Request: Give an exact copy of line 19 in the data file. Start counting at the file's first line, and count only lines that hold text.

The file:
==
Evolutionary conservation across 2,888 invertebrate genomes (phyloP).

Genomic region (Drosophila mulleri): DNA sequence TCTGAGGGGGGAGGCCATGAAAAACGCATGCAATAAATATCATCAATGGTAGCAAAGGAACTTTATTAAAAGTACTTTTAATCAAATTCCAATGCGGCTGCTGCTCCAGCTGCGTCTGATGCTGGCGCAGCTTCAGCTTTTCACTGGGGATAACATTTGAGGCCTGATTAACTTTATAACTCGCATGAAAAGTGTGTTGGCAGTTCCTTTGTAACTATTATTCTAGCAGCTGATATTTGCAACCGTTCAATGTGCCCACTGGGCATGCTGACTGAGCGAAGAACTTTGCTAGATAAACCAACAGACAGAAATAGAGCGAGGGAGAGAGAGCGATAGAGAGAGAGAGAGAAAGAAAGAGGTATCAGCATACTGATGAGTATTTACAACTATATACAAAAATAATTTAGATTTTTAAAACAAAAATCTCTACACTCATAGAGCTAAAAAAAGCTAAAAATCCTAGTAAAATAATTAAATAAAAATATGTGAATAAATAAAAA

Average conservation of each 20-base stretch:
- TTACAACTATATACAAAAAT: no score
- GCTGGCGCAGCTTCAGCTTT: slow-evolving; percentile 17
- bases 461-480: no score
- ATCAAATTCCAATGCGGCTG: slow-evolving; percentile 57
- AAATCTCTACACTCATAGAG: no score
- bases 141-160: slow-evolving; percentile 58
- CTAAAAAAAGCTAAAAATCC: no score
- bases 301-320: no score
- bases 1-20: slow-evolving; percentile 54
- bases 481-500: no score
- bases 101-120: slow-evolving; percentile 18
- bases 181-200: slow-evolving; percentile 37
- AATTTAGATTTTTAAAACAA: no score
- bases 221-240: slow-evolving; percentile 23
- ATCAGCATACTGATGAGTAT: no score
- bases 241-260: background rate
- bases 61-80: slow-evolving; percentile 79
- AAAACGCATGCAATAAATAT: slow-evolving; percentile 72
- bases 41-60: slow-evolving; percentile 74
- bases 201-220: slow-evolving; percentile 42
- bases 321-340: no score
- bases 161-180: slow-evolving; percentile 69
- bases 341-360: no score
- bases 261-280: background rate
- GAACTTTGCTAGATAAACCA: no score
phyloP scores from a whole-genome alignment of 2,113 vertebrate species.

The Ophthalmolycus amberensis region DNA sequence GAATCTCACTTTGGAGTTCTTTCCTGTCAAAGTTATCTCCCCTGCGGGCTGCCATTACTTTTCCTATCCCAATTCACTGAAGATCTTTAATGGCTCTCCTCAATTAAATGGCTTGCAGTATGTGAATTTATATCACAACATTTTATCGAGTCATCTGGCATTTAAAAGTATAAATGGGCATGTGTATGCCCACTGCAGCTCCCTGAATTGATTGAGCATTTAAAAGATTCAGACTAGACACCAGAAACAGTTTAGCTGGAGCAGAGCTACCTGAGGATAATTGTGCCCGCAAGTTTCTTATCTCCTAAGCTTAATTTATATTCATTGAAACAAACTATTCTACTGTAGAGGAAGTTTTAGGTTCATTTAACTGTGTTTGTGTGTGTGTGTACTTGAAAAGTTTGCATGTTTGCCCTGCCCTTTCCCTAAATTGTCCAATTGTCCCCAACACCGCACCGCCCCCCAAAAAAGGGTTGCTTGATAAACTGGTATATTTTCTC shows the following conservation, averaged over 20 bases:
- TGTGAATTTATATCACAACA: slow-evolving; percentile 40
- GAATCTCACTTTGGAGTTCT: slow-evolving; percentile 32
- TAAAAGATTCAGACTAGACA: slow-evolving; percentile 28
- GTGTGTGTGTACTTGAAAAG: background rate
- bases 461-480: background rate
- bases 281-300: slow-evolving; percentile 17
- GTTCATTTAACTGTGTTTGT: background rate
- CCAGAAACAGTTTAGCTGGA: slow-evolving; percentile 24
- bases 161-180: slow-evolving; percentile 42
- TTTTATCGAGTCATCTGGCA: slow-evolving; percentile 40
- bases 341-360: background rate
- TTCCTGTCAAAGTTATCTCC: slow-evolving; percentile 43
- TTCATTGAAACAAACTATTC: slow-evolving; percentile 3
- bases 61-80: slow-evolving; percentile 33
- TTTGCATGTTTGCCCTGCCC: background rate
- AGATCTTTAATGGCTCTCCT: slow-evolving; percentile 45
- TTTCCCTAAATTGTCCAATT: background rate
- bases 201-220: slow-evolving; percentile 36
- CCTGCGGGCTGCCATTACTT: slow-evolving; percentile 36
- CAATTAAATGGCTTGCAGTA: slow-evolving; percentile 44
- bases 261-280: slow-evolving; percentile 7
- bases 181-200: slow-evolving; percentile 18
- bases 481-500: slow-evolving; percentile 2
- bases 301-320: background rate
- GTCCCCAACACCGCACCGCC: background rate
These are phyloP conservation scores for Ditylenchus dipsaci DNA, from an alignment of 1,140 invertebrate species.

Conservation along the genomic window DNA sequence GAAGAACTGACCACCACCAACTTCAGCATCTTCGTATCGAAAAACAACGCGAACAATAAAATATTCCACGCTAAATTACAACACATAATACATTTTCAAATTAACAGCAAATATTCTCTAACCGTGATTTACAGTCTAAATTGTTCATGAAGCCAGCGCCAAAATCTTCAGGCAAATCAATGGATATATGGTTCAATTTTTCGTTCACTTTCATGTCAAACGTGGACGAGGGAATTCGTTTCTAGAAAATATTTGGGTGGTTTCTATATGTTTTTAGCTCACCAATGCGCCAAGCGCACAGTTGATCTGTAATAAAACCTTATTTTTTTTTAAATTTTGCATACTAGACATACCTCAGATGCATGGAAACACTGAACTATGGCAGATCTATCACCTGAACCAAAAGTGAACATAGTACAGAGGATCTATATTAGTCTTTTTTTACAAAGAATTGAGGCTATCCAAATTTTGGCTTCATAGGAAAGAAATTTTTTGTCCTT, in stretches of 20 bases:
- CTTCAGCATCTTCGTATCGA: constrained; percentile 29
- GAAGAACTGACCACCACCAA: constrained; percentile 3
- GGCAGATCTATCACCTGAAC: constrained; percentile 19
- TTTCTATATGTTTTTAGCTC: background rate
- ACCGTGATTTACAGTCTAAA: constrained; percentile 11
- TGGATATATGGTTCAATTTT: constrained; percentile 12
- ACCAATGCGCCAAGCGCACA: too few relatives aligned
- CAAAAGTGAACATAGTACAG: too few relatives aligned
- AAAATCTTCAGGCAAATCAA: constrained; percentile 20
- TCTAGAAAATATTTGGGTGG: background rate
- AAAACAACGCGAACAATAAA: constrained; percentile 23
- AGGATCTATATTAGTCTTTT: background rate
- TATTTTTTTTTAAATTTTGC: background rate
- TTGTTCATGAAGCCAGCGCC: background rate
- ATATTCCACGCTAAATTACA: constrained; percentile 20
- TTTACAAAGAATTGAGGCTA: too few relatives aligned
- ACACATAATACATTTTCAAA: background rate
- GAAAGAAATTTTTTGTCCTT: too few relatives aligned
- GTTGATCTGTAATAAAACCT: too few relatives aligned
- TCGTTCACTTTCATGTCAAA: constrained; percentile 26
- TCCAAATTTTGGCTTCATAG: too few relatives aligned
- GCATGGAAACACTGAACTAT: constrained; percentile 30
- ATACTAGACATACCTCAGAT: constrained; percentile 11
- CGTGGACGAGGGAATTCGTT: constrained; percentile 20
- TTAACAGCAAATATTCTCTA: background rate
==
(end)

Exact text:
- bases 241-260: background rate